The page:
My personal opinion is that one should invest to generate and grow the income from their investments. The more they save and how they invest will determine how much income they will achieve when they retire. Whether the value of their investments works out to $250K, $500K, $1Mil or more is immaterial. It’s the income and the continued growth of their income that is the key to achieving financial independence, provided the income meets their particular needs.

    Reply
    1. I hear ya. I too believe that income from assets > expenses will really set most people up very well financially. This is my strive for FI cannew as you know, to ensure my portfolio does the work vs. me working.

      Using a mix of CDN and U.S. dividend paying stocks it’s not hard to earn about 3-4% dividend yield. So, $1 M invested should likely churn out $30K-$40K in perpetuity assuming all dividends (although some might) never get cut.

      It is my hope that I write about often on the site that our portfolio will deliver meaningful income such that was can work part-time in the coming years as soon as the debt is paid off. About five years and counting on that right now since we tend to prioritize our investments over mortgage payments.

      How is your portfolio coming along this year? Still own your 12 stocks or so?
      https://www.myownadvisor.ca/your-ever-growing-income-review-and-giveaway/

      I recall you own a few CDN banks (BMO, BNS, CM) and utilities (EMA, FTS) and telcos (BCE, T) and pipelines (ENB, TRP) as core?

      I own all those as well and DRIPping all of them every quarter at least 2 shares of each.

      Reply
  2. Hey Mark,

    Like you I’m not interested in the second half of FIRE, the RE. I’m much more focused on achieving FI. The metric I use to track my journey to FI is determining the % of my dividends covering monthly expenses. Once I know that this is over 100%, I would consider myself “FI”. If my passive income streams cover 10% of my monthly expenses, I consider myself 10% “FI”.

    DG Capital

    Reply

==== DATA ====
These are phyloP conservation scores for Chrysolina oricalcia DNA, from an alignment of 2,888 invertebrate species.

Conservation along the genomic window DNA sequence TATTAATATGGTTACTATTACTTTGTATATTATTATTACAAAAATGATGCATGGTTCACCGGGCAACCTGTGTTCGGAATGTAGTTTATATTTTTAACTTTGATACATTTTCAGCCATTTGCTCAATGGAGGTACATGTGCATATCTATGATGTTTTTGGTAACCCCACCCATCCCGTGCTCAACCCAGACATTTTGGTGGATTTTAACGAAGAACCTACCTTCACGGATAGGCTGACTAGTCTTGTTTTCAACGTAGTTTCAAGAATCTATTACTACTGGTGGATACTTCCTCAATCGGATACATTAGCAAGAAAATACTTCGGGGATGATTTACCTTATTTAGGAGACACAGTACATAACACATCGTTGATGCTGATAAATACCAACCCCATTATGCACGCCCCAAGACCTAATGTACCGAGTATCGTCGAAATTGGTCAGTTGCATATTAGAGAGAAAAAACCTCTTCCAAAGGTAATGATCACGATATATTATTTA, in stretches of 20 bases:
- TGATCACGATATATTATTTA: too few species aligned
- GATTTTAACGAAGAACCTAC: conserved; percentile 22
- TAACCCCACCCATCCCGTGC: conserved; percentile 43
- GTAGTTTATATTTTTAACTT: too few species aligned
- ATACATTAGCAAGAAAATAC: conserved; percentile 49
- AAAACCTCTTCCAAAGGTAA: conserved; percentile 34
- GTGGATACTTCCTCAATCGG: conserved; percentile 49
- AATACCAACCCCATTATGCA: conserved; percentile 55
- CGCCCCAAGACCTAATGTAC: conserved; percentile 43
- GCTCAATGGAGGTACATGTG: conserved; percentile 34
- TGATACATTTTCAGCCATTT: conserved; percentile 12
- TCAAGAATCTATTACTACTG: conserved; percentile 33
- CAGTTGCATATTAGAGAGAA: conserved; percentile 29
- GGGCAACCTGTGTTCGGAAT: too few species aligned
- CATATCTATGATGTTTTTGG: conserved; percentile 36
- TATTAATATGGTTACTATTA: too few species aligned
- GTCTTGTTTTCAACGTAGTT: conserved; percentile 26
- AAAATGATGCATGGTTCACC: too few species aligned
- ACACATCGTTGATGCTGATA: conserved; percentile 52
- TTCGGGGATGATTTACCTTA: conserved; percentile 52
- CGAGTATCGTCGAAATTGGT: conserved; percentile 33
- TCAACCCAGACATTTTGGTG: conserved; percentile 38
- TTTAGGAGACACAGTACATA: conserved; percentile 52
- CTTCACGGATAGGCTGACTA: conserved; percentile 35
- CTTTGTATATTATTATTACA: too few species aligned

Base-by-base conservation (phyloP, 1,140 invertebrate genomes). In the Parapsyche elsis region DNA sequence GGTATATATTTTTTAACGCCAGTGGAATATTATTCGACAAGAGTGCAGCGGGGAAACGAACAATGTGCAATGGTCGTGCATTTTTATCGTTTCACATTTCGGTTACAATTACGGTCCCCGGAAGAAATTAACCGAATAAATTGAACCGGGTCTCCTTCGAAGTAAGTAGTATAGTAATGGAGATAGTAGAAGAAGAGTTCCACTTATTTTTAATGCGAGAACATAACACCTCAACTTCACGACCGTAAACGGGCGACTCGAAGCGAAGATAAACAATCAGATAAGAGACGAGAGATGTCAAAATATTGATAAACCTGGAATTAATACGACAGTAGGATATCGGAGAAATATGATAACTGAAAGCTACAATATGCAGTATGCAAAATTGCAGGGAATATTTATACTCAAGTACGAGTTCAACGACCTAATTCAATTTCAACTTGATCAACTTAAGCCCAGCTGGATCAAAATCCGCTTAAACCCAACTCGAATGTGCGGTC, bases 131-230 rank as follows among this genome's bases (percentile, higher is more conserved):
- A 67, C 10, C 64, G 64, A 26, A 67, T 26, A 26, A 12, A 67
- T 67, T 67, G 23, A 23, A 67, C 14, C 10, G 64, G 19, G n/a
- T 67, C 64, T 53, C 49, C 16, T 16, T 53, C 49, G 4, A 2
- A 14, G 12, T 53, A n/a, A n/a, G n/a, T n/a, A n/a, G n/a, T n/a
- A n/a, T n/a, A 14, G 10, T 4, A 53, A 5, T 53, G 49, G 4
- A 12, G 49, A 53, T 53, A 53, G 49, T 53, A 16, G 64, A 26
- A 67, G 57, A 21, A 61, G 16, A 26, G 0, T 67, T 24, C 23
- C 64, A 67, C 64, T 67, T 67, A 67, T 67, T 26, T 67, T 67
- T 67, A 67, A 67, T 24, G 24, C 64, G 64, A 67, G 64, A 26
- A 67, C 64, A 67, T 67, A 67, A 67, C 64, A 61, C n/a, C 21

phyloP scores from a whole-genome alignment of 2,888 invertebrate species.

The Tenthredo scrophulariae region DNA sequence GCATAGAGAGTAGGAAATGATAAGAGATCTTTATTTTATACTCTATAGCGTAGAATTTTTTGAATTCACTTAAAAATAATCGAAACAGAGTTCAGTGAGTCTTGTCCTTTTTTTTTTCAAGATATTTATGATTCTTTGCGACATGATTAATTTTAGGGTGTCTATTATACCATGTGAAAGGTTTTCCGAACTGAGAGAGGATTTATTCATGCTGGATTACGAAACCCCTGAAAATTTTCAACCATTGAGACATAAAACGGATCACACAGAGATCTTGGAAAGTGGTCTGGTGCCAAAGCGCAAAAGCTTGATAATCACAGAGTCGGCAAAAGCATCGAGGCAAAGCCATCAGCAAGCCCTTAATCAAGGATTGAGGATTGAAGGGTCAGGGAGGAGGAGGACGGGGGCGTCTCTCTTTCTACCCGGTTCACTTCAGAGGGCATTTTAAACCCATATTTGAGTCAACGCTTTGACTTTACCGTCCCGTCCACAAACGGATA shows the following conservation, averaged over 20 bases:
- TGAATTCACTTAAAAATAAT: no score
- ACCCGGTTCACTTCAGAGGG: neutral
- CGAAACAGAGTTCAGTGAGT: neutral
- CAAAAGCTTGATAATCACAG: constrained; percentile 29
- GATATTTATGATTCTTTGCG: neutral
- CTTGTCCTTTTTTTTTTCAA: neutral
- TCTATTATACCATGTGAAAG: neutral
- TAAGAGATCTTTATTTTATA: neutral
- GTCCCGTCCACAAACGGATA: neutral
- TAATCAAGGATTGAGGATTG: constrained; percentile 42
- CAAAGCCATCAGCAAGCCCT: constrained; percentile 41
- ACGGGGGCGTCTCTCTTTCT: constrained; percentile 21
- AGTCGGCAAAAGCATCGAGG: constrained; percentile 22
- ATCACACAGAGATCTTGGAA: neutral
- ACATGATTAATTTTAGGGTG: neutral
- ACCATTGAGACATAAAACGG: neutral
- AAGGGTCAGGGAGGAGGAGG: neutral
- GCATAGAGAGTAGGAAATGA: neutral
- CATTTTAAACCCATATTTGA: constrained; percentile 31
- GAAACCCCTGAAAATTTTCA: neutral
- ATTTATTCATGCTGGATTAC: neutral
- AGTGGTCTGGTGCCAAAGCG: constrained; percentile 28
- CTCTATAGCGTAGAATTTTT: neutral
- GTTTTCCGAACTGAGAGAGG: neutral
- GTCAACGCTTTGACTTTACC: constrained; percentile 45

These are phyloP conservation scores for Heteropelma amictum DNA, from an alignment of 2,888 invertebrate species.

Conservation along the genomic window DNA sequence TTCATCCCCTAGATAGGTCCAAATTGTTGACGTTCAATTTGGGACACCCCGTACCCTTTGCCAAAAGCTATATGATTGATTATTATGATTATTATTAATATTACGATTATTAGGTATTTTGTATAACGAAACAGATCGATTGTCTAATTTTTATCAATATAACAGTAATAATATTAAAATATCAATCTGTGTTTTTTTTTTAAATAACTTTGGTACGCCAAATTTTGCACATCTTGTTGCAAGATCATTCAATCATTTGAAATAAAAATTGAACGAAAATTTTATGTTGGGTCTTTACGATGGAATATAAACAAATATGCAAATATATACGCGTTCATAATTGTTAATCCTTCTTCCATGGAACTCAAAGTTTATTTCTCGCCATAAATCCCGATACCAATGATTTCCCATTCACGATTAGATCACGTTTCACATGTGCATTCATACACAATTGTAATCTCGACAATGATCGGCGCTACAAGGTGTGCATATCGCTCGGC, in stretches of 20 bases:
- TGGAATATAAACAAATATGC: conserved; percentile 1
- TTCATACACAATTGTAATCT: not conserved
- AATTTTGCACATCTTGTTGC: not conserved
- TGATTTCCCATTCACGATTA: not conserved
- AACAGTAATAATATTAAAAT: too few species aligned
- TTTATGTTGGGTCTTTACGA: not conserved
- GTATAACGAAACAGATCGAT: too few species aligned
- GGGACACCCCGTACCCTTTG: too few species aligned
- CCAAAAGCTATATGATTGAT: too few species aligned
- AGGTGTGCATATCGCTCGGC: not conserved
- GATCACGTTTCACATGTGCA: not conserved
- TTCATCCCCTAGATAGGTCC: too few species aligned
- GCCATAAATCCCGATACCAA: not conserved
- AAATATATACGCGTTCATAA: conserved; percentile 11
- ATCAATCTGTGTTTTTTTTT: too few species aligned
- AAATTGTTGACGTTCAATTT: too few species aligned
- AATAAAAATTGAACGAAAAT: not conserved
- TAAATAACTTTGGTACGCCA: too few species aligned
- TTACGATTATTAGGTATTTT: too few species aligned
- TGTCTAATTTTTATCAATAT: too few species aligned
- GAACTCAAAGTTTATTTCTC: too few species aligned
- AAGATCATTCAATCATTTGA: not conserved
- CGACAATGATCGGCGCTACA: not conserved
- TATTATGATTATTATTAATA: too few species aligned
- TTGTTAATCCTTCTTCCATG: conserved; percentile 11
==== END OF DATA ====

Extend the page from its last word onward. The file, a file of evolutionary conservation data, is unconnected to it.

1. DG and Mark,correct if I’m wrong but isn’t your FI a variation on the method from “Your Money or Your Live” joe Dominguez/Vivki Robin? They used bonds as the the income source (not achievable now!) rather than dividends
        Aside: what happened to those folks who followed the YMYL path and their bond income dropped over the years? did they go back to work ?
        Mark, another ‘income’ source when you actually reach the retirement part is that your capital pile can be used (sparingly) over time (“eat the capital”) – personally I’d like my capital to expire shortly after I do 🙂 – tough scheduling problem though :).

        Reply
        1. I suppose it is…I prefer to have enough income generated by my investments, excluding future pensions, excluding future CPP and OAS, to pay for basic expenses. I’m/we’re 67% or so “there”.

          I will definitely “eat capital” over time. I just think in the first 5 years or so in my future semi-retirement are the critical years whereby I need to ensure my capital lasts. Thoughts?

          Cheers,
          Mark

          Reply
          1. Mark, you’re absolutely correct that coming out of the gate , “eating capital” should not be an income source (it’s been a while since I “left the gate” so I forget that perspective 🙂 ).
            I was thinking more about when firmly entrenched in retirement and there a shortfalls in income or unexpected (unplanned for) expenses or opportunities for that matter, that the capital pile can (and should be) be sparingly utilized.
            Or alternately if you wish to see/enjoy the benefits of your capital, gifting/assisting before you depart is another use.
            An ameliorating factor would be if one wants to leave a legacy – in my case I would prefer to be the beneficiary of my capital and/or gift prior to my departing, rather than my estate – get to see the smiles that way:).

            Reply